by George Manginis, Haus Publishing, £20
Mountains have always commanded a singular place in religion. Pagan societies worshipped them and used them as boundary markers. Native Americans regarded them as sacred gods protecting their homeland. But it’s in the monotheistic tradition where mountains really matter, and none more so than Mount Sinai.
Sinai, as described in Exodus, is at the heart of Judaism – the site where Moses (and the Israelites) first received God’s covenant. It is the foundational moment in all three “religions of the book”, the actual place where the “book” first started taking shape, and is equally revered by all.
Manginis, an archaeologist and art historian at SOAS, has stitched together a rather odd mixture of travellers’ reminiscences, archaeological interpretation and geologic survey and, while always interesting, the book never plunges the reader into the deep mystery and history of the Bible’s most important theophany. Manginis is strong on history (excepting his strange and anachronistic use of the name Jebel Musa rather than Sinai or Horeb), contemporary observation and geology, but sometimes lacks a more analytical or literary approach, presenting evidence without commenting on it.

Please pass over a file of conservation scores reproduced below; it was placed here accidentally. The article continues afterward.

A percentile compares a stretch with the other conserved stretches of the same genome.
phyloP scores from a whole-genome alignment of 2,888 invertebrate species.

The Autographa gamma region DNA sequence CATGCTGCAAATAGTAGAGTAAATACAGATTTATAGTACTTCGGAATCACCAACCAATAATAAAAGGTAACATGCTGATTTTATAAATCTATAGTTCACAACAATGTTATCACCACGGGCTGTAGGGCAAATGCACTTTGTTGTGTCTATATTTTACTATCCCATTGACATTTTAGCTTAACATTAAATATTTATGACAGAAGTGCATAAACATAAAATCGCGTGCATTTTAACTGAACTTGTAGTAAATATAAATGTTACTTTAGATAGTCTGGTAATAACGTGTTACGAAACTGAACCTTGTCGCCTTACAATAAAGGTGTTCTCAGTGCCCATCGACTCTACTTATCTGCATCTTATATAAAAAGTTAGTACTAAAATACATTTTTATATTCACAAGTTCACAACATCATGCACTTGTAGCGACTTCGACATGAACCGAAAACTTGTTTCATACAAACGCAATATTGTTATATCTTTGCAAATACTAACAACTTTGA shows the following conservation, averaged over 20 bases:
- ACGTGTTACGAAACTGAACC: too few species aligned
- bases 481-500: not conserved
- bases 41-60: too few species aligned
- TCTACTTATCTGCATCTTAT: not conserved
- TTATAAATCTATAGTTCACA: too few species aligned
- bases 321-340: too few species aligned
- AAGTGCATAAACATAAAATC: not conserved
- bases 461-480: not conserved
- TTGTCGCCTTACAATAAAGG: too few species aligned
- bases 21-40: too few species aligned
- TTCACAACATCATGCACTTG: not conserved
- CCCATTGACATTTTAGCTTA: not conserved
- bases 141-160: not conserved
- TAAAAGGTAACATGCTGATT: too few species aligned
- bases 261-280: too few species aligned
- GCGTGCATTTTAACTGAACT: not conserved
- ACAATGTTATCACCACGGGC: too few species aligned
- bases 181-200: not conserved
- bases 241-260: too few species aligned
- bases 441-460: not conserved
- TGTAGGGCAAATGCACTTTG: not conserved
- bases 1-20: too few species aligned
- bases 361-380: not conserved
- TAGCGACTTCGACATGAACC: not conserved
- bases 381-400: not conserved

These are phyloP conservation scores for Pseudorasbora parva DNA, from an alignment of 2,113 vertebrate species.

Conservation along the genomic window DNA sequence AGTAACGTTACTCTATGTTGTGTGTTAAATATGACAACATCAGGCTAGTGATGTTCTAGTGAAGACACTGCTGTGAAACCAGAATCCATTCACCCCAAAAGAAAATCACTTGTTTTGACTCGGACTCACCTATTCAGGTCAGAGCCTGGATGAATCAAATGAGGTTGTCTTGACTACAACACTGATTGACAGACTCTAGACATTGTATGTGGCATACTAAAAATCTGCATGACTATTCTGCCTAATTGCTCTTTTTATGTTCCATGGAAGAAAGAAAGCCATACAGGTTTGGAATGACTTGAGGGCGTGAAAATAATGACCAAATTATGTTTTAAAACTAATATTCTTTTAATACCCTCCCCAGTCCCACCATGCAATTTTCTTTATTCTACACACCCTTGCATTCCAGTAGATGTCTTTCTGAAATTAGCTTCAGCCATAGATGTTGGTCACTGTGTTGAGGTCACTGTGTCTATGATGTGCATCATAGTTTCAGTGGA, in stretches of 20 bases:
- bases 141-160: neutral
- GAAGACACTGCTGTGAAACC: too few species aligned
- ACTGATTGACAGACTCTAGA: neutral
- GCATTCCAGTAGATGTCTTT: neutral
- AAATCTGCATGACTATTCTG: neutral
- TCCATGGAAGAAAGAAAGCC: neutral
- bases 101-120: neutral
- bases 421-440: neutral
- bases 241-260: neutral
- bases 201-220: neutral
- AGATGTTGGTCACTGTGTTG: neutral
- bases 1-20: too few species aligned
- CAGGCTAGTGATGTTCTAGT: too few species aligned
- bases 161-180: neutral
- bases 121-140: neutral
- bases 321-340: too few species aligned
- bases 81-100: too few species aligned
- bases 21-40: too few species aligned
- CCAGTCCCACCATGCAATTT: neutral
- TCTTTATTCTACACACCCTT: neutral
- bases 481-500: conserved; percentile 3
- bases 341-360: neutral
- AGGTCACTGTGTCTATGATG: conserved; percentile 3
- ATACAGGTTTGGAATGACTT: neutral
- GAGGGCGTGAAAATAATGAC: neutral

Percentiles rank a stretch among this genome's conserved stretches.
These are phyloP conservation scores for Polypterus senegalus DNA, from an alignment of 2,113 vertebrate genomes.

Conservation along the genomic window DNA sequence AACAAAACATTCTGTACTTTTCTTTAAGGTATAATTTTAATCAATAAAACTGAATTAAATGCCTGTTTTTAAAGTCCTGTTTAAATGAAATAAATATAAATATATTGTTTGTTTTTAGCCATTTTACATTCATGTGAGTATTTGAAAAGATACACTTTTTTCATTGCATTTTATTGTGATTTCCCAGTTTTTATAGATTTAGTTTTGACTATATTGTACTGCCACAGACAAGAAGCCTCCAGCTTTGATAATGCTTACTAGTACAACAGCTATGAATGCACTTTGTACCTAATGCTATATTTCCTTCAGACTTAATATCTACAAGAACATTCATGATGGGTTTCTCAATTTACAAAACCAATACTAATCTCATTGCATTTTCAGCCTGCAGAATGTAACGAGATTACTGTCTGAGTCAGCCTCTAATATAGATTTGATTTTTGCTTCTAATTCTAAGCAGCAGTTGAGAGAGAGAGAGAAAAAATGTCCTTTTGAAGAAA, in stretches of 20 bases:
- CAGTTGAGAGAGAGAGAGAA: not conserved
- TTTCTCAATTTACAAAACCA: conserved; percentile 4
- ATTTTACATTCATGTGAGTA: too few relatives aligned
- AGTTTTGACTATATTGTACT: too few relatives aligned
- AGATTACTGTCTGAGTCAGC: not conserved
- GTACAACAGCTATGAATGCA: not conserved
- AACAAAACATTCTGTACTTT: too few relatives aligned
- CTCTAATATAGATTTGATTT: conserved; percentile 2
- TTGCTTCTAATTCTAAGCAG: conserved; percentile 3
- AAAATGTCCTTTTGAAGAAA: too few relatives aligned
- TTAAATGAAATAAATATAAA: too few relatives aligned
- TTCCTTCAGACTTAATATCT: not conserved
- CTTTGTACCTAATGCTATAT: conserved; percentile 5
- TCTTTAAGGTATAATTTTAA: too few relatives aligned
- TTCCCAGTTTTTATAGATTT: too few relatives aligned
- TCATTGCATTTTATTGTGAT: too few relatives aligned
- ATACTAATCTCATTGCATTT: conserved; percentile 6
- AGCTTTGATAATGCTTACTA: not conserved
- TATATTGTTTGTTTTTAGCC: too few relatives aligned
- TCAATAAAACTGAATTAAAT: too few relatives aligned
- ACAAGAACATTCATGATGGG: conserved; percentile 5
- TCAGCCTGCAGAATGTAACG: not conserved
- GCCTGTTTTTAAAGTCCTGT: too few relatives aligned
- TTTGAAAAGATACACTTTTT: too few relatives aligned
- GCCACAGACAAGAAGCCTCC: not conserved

The story begins not with Moses but with the first Christian anchorites in the 3rd century. This was the era of the Desert Fathers and, as their popularity grew, holy men found themselves going further afield in search of blessed peace. It was these early penitents who first came to Sinai and identified it as the site mentioned in Exodus, despite the Bible’s vagueness on the actual location (and name) of the Mosaic mountain.
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